Mark Proud working on changing the perception of the oil and gas industry

Designed by Calgary architectural firm Rule Wynn & Rule, construction of the central tower of Elveden Centre began in the early 1960s. Calgary’s first “skyscraper” is still an impressive structure, and one that Mark Proud, a self-confessed fan of art and architecture, was excited to move his company into.

Design, generous space, 12-foot ceiling height and convenient location all added up to his choice of office space for enSift, his purpose-driven technology company solving some of the most overlooked and misunderstood problems facing the global energy sector today.

Co-founder and CEO Proud moved back to Calgary from the San Francisco Bay area, where he had relocated after five years with Petro Canada. When the energy industry fell apart in 2015, he made the move to Silicon Valley to work on designing an environmental governance platform he felt was so needed here.

Upon his return to Calgary he established enSift, already a hugely successful company in the forefront of developing Environmental Social and Governance (ESG), focused on compliance-management products and services.

In a world of ever-increasing regulatory burdens and challenging economics, ESG creates understanding at scale; all asset-specific documents and business intelligence resources can easily be stored and retrieved with a couple of clicks. By leveraging big data and reducing the cost of compliance, the company currently supports around 145,000 oil and gas sites.

Like many of us, Proud has been frustrated by the poor perception others have of our oil and gas industry; we have been remiss in not telling the story of just how clean our operations are.

His concern led to the startup of another company called Eimalytics to provide specific reporting to battle the bad research being used by financial institutions.

The objective is for energy companies to be able to access larger pools of capital at lower rates by providing live analytics with a high level of transparency. The initial effect has been so strong that business has already surpassed the target it was expected to reach some time next year.

Proud is always on the lookout to tell the Alberta story, and he accompanied Mayor Naheed Nenshi and the Calgary Economic Development team to the Globe Conference in Vancouver. While there, he addressed students at UBC and BCIT (where he graduated from). He says they initially had a pretty dim view of fossil fuels, but by the time he finished he had hired two of them who have since moved to work in the Calgary office.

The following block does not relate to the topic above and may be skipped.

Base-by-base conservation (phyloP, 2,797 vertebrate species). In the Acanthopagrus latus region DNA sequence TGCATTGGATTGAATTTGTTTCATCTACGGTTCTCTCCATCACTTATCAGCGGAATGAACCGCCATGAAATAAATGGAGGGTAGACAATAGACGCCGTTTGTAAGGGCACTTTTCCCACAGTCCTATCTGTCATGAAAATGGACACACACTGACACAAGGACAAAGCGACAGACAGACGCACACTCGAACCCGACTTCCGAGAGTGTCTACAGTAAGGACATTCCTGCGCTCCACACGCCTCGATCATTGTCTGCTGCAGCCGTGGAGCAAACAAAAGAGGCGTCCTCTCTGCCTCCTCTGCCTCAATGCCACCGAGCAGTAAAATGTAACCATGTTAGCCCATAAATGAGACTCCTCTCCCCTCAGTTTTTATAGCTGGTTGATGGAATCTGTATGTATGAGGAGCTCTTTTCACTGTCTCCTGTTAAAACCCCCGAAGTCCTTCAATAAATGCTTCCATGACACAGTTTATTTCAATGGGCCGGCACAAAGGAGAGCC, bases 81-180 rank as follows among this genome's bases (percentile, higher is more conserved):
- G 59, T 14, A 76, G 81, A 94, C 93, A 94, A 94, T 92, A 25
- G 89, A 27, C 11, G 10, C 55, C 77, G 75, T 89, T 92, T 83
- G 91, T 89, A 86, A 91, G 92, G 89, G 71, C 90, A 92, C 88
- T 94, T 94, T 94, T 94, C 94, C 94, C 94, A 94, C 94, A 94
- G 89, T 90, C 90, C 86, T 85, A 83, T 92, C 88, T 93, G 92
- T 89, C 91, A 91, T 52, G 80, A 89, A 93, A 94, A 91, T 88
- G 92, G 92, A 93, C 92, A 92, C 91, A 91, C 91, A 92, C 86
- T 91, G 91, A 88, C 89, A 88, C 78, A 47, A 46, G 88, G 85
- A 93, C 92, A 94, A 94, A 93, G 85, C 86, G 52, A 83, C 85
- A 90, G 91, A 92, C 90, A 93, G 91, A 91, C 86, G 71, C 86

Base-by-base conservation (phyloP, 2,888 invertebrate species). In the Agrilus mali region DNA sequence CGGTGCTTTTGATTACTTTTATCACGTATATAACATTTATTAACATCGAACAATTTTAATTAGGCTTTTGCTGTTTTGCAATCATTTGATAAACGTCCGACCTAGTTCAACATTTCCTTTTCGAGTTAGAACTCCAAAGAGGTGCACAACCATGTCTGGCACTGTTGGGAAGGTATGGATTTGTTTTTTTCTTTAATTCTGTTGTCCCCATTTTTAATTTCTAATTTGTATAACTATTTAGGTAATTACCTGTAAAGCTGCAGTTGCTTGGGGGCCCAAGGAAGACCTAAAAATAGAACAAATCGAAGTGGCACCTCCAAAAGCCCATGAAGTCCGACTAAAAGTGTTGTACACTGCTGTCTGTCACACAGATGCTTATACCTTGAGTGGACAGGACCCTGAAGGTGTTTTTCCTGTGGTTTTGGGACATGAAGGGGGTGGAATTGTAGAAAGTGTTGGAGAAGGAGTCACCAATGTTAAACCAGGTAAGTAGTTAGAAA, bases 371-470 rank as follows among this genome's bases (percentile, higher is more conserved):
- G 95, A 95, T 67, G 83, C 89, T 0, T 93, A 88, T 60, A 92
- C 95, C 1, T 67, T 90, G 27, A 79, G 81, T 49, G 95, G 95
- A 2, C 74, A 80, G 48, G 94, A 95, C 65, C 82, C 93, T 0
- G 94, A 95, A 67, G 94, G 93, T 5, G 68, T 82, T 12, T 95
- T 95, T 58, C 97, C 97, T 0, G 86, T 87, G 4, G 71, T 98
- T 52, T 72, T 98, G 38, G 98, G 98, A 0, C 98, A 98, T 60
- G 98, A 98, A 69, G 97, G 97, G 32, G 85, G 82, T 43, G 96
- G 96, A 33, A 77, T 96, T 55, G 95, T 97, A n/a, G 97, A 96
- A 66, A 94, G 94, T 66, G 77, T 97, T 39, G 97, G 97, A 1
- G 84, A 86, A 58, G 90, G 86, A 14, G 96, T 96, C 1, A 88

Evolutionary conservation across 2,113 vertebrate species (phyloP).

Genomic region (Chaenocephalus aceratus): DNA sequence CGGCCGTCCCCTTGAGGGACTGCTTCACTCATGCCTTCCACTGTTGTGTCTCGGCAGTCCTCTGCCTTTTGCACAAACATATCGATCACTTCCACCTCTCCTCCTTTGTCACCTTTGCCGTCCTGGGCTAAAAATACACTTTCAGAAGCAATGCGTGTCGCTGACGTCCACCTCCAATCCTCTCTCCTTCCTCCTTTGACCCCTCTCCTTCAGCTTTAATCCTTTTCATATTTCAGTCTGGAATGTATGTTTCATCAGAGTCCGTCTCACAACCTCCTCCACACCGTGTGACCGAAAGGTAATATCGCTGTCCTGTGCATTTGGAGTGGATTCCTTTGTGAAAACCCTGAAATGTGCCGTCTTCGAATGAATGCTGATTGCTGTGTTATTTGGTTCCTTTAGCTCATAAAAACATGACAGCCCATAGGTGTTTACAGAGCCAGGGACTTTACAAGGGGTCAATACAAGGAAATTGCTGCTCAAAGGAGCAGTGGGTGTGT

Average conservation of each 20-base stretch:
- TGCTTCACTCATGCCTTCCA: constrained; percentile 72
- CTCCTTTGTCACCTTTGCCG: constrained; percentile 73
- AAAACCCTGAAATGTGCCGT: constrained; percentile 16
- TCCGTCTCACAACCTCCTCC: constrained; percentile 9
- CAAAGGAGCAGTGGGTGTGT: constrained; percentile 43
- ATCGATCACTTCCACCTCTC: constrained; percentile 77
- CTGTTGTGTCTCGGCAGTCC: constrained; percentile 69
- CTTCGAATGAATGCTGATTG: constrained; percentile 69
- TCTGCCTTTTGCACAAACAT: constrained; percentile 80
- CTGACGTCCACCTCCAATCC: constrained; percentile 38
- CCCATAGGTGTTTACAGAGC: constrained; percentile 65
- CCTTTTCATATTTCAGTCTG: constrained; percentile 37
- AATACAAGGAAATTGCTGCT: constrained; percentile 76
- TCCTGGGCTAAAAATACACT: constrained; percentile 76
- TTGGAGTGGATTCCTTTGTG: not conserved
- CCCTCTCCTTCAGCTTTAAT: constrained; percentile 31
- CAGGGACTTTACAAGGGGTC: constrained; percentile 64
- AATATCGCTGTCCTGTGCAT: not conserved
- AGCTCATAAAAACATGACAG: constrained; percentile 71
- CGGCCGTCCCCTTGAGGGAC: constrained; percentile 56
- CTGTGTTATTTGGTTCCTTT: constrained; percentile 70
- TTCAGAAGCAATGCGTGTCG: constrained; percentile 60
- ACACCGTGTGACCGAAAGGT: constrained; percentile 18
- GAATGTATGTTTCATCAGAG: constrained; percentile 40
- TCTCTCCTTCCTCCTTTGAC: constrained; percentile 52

He was also asked to address a roundtable in Silicon Valley; also a fruitful visit as he recently welcomed an experienced security engineer who is enjoying his short Calgary commute to the office versus the 50 minutes each way he had been used to. According to Proud, one of the biggest problems high-tech companies face in the U.S. is recruiting engineers.

Quality of life here, the networking opportunities, concentration of an educated workforce, the rich but still underinvested energy industry, as well as his pride in the enSift office space in Elveden Centre are among the reasons Proud has decided to make Calgary his world headquarters. There was a temptation to be in Toronto or London, England, to cover the seven companies he already serves in Europe, but he chooses to bring the world here.

And he is confident he will have to take more space in the office tower to add another 50-plus employees by the middle of next year.


Many high schools are scrambling to find a way to recognize their graduating classes; Alberta University of the Arts has decided on a virtual convocation ceremony followed by a new website featuring an exhibition of student work curated by the university’s Illingworth Kerr Gallery. Creative teams at digital communications agency Evans Hunt and post-production firm Studio Dialog, both founded by AUArts alumni, are collaborating to produce the virtual Grad Show 2020 exhibition of exceptional talent that will be live online at 11:30 a.m. on Wednesday.

David Parker appears regularly in the Herald. Read his columns online at He can be reached at 403-830-4622 or by email at



You can read more of the news on source

Related posts